But the same day she slapped me she was very quiet at lunch. Which put me on edge because that meant I had messed up. So I asked her if she was ok. To which she said You’re being a bitch. For not inviting her to my house. Even though we had regular hang outs. In fact most Fridays of year 8 I would be at her house.
I decided to take action on that particular occasion because she’d physically abused me. So I wrote my mum a letter the next morning before heading to school so I would be forced to talk to her about it. My mother rang up the bullies mum before proceeding to shout at both the mum and the bully. I did get a very meek sorry but it meant nothing to me as she’d been forced to apologise and it didn’t effect her behaviour towards me whatsoever.
The same isolating behaviour and fear would be a cycle, every single day. My secret best friend was also affected by the bullies behaviour. She’d shout and snap at her and took me away from her to hang out with her friends which made me so unbelievably uncomfortable. I can still feel the complete state of panic I was in one specific lunch time where I looked at the floor for the whole 45 minutes, pressing my nails into the back of my hands. A direct quote from my bully that really made her seem like a monster:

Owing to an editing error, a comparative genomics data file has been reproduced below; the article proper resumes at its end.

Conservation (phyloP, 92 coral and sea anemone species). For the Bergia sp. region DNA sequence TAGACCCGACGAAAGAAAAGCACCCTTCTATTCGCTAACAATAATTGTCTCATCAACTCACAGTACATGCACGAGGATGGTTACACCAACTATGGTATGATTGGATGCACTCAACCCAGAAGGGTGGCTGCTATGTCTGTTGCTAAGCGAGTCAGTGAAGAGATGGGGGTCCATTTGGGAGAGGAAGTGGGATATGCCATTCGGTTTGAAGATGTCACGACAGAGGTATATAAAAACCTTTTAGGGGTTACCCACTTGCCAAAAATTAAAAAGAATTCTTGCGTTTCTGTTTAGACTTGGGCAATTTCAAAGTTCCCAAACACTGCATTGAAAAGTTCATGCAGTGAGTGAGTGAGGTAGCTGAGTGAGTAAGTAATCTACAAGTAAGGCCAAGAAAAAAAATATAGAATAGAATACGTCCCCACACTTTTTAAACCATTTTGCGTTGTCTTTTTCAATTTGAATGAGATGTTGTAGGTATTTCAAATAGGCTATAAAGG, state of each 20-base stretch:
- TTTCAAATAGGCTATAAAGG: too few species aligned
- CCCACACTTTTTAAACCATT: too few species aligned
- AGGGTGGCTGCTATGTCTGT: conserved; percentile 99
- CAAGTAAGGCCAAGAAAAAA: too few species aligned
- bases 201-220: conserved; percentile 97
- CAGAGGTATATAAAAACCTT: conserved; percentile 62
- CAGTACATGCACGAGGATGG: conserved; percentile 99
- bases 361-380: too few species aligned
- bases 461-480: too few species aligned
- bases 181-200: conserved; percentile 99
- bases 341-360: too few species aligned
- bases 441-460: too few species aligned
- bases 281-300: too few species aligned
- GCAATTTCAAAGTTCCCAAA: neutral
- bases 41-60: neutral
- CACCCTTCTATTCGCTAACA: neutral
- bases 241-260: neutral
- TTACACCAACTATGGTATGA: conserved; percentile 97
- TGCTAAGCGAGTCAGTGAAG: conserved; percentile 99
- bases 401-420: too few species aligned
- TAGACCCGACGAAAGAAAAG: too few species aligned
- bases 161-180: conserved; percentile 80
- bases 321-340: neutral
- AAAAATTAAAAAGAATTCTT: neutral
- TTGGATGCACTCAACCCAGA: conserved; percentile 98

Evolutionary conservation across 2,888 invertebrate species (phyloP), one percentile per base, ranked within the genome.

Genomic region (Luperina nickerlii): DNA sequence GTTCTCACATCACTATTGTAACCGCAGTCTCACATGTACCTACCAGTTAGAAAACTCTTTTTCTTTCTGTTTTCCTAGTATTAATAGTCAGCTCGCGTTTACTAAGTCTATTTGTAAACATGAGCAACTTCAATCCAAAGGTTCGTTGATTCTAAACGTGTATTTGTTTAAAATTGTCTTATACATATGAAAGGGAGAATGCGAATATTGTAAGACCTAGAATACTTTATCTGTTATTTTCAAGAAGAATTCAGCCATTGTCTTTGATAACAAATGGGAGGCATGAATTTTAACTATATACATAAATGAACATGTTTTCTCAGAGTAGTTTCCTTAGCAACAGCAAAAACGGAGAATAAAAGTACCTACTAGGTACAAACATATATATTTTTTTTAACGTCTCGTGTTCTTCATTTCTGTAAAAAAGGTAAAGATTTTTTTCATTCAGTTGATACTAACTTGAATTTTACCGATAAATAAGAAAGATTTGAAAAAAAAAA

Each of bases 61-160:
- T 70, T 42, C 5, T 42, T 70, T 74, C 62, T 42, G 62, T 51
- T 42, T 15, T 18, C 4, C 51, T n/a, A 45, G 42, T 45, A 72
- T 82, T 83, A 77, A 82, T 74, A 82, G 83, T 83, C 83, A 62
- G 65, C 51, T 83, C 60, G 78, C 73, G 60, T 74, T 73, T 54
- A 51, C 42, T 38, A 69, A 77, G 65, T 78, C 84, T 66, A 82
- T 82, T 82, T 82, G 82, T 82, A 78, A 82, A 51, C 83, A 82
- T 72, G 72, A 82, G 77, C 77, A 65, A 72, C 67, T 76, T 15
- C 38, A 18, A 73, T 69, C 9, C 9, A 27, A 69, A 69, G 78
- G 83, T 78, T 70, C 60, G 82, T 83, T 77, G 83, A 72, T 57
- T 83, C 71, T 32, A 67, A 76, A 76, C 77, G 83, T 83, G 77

That was the best lunch time! Scratching, chasing, fighting, kicking and screaming.
This sort of thing would happen on the regular.
Until I snapped.
I marched, well I say marched, it was most likely a timid shuffle, up to the bully one morning and said straight out
I don’t want to be your best friend anymore
To which she cried and I got shunned to the back of the line because:
‘oh she made her cry, she’s mean’
But, I had freedom and could outwardly say to my secret friend
‘YOU’RE MY BEST FRIEND THANK GOD WE’RE BOTH ALIVE’
And for a while the Bully left me alone.
About a month.
Then she changed her tactics. She started acting all nice to me so I let my guard down and let her back in and I had fallen for her trap again.
As year 8 and year 9 went on she’d be more subtle and manipulative about how she reigned me in. She’d openly say nice things about me but I had to tread very carefully around her because otherwise she’d cry and I would feel this immense guilt.